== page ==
Presently, start using simple words. For more reference, start watching movies in that language, read novels (simple) and communicate with your friend with whom you feel comfortable and ask him to communicate with you and start pointing at mistakes. Communicating with someone who knows that language helps a lot. read less
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Lesson Posted on 03/01/2017 Tuition/Class I-V Tuition Tuition/Class I-V Tuition/English

Reported speech

Trisha

We use reported speech when we are saying what other people say, think or believe. He says he wants it. We think you are right. I believe he loves her. Yesterday you said you didn't like it but now you do! She told me he had asked her to marry him. I told you she was ill. We thought he was... read more

We use reported speech when we are saying what other people say, think or believe.

  • He says he wants it.
  • We think you are right.
  • I believe he loves her.
  • Yesterday you said you didn't like it but now you do!
  • She told me he had asked her to marry him.
  • I told you she was ill.
  • We thought he was in Australia.

When we are reporting things in the present, future or present perfect we don't change the tense.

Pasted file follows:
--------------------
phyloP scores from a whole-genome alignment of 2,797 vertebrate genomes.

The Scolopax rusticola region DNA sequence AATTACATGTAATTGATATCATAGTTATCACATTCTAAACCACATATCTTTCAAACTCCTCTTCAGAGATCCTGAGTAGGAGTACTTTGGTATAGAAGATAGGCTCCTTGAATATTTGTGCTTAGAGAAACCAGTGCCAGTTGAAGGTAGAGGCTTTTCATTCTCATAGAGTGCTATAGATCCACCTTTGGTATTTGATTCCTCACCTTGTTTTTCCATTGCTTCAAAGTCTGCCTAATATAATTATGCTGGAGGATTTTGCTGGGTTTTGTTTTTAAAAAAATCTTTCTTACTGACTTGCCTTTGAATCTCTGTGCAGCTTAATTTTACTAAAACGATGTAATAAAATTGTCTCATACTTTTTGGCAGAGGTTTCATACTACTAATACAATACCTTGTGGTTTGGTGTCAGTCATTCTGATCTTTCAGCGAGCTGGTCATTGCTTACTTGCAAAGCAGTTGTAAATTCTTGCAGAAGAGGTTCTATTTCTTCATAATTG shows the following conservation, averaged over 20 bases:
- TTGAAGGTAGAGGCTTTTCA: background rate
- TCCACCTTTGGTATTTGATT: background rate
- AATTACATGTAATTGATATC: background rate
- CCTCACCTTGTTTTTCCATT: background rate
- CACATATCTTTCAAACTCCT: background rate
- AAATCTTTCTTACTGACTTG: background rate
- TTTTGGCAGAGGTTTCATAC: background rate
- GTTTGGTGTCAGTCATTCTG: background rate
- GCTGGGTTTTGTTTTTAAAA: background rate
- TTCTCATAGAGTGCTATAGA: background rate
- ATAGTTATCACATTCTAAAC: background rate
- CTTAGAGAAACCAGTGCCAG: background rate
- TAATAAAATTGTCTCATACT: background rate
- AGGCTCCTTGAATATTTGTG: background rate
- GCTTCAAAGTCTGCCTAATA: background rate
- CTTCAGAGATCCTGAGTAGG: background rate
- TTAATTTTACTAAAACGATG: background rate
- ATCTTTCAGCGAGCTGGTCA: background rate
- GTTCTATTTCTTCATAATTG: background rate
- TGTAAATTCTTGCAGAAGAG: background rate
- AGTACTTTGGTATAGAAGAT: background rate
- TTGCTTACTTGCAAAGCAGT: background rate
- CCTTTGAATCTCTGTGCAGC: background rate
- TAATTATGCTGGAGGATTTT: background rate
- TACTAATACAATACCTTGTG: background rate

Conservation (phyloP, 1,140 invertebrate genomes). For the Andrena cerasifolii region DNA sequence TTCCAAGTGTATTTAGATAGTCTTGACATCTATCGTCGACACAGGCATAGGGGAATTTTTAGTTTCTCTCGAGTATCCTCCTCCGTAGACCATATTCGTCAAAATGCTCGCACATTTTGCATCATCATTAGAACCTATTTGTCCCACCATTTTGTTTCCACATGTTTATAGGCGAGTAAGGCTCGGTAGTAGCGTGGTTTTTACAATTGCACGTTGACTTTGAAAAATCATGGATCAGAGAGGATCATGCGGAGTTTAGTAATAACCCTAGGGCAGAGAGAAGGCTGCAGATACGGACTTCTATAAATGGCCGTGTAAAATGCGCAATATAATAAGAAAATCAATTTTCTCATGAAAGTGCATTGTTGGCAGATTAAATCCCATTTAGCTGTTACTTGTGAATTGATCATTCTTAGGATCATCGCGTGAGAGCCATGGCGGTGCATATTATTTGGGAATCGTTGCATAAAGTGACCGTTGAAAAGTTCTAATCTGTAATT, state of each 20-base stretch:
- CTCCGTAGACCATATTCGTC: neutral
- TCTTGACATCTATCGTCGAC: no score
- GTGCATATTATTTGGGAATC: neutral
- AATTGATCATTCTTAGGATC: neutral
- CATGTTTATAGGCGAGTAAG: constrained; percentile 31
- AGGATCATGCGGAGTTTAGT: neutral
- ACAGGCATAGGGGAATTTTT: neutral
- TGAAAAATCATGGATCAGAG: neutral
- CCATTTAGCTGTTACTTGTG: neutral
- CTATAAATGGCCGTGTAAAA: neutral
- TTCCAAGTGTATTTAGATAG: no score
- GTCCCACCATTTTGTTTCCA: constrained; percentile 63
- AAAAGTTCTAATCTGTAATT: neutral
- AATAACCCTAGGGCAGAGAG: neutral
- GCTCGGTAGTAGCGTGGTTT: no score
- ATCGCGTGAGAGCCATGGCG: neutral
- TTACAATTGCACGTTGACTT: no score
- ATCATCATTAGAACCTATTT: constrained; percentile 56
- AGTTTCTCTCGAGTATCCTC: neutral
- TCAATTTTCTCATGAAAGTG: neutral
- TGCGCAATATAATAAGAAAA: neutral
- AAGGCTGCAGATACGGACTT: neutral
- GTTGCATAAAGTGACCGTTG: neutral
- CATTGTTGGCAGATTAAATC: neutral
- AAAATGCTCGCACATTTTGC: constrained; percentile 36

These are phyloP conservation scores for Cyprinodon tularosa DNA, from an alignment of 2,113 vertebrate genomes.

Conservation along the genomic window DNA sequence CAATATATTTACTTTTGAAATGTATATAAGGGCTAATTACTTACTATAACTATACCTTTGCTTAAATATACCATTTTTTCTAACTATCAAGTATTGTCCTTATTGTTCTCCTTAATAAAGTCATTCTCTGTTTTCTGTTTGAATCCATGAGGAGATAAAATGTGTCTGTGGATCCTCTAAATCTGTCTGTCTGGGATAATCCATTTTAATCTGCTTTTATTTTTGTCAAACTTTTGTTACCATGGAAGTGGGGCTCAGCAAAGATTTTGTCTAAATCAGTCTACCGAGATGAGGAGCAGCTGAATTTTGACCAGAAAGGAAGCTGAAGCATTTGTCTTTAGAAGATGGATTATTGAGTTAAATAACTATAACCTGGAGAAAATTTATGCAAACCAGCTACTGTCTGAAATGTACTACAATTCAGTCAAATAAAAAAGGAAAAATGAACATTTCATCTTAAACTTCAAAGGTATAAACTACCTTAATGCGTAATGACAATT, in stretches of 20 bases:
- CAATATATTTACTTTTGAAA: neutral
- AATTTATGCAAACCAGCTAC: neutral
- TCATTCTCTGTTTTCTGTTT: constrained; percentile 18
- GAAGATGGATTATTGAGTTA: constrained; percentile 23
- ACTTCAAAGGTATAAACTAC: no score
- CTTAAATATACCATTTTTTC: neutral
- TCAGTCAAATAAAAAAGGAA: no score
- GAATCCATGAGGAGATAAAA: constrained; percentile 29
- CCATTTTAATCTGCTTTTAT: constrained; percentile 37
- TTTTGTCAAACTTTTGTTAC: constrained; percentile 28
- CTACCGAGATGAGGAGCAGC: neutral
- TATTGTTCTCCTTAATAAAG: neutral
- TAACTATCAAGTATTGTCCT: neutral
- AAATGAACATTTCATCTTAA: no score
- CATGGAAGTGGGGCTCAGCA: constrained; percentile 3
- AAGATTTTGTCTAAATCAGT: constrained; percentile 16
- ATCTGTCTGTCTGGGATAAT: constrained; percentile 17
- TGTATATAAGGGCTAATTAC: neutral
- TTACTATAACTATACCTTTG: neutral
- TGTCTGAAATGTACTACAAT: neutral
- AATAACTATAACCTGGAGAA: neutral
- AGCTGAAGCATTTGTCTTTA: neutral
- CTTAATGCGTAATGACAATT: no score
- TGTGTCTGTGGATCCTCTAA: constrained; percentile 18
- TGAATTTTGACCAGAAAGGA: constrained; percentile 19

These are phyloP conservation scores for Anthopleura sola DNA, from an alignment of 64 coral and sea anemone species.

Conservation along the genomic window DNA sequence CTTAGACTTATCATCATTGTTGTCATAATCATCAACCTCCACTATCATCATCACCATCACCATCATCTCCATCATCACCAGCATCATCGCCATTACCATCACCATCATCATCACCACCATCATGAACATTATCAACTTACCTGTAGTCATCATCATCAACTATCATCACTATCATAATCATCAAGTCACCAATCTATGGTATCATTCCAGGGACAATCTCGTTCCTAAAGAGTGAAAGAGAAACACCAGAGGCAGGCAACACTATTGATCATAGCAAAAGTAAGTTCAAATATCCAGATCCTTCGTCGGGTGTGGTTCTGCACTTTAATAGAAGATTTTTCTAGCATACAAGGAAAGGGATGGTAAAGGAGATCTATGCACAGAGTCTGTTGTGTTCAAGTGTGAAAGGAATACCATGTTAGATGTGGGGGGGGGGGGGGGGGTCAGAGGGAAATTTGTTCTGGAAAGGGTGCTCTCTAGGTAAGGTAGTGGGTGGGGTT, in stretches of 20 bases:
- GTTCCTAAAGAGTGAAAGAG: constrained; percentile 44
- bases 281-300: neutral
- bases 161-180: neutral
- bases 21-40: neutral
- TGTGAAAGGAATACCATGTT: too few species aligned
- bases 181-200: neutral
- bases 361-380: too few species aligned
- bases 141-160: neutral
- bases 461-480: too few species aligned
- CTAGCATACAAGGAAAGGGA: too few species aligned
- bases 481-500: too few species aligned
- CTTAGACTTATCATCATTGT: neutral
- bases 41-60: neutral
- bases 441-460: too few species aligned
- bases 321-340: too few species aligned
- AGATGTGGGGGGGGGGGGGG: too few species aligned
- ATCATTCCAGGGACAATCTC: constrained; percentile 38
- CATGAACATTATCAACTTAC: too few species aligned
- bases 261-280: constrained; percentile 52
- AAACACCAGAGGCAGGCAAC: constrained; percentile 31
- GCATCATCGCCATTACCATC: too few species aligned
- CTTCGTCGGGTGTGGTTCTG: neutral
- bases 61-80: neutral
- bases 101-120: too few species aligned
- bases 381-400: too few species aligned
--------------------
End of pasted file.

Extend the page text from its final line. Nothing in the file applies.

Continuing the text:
• He thinks he loves her.
  • I'll tell her you are coming.
  • He has said he'll do it.

When we tell people what someone has said in the past, we generally make the tense 'more in the past'.

  • You look very nice. = I told him he looked very nice.
  • He's working in Siberia now. = She told me he was working in Siberia now.
  • Polly has bought a new car. = She said Polly had bought a new car.
  • Jo can't come for the weekend. = She said Jo couldn't come for the weekend.
  • Paul called and left a message. = He told me Paul had called and had left me a message.
  • I'll give you a hand. = He said he would give me a hand.

However, when we are reporting something that was said in the past but is still true, it is not obligatory to make the tense 'more in the past'. The choice is up to the speaker. For example:

"The train doesn't stop here."

  • He said the train doesn't stop here.
  • He said the train didn't stop here.